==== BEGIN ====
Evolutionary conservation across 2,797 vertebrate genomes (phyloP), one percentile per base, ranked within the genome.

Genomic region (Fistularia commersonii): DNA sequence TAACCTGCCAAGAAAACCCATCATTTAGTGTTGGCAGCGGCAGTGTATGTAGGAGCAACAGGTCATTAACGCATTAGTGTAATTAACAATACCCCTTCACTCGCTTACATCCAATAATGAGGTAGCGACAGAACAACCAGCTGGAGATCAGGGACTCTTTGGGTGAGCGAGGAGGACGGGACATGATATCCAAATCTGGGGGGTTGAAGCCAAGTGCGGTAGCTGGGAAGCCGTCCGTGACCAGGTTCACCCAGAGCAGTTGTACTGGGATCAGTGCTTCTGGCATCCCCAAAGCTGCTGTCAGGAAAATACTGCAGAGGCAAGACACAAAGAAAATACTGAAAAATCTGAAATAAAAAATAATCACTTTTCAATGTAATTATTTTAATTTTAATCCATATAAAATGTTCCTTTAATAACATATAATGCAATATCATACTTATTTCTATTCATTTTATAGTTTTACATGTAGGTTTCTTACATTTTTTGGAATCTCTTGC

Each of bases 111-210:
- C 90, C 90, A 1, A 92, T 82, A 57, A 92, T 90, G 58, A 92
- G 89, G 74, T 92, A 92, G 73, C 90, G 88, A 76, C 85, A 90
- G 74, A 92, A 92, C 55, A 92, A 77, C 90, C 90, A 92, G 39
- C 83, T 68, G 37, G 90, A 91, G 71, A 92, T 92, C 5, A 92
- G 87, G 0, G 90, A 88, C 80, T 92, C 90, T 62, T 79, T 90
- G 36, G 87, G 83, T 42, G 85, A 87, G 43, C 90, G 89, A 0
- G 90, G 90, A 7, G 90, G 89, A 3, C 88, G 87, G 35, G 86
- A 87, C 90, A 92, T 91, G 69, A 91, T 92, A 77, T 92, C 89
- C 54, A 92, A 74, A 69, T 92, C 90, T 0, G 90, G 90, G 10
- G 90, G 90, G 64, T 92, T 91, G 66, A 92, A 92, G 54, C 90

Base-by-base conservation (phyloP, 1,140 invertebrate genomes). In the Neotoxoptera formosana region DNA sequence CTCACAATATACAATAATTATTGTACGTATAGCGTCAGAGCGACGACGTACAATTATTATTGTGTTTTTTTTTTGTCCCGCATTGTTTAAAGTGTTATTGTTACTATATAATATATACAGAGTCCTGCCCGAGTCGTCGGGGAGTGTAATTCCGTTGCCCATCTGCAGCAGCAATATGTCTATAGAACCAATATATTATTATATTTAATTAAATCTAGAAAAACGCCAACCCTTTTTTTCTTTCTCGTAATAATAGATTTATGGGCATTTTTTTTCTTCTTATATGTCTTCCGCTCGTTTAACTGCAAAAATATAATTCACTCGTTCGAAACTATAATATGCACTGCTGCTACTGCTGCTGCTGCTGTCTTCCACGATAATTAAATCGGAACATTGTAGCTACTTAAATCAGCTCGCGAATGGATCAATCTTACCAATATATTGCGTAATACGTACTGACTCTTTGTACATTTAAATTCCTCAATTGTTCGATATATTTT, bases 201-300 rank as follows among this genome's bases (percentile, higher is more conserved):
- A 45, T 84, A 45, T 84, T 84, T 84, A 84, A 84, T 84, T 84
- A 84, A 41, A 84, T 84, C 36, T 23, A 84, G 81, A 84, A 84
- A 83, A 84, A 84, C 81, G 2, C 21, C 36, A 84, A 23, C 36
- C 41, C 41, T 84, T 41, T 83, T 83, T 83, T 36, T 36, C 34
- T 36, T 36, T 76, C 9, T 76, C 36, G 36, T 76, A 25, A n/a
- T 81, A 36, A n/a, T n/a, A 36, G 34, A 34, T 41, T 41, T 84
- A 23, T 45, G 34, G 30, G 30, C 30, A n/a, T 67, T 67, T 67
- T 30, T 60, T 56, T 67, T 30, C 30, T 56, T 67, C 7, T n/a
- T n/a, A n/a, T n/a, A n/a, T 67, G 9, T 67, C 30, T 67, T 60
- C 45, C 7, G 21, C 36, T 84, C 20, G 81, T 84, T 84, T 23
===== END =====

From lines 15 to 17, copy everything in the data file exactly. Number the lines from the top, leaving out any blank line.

- A 45, T 84, A 45, T 84, T 84, T 84, A 84, A 84, T 84, T 84
- A 84, A 41, A 84, T 84, C 36, T 23, A 84, G 81, A 84, A 84
- A 83, A 84, A 84, C 81, G 2, C 21, C 36, A 84, A 23, C 36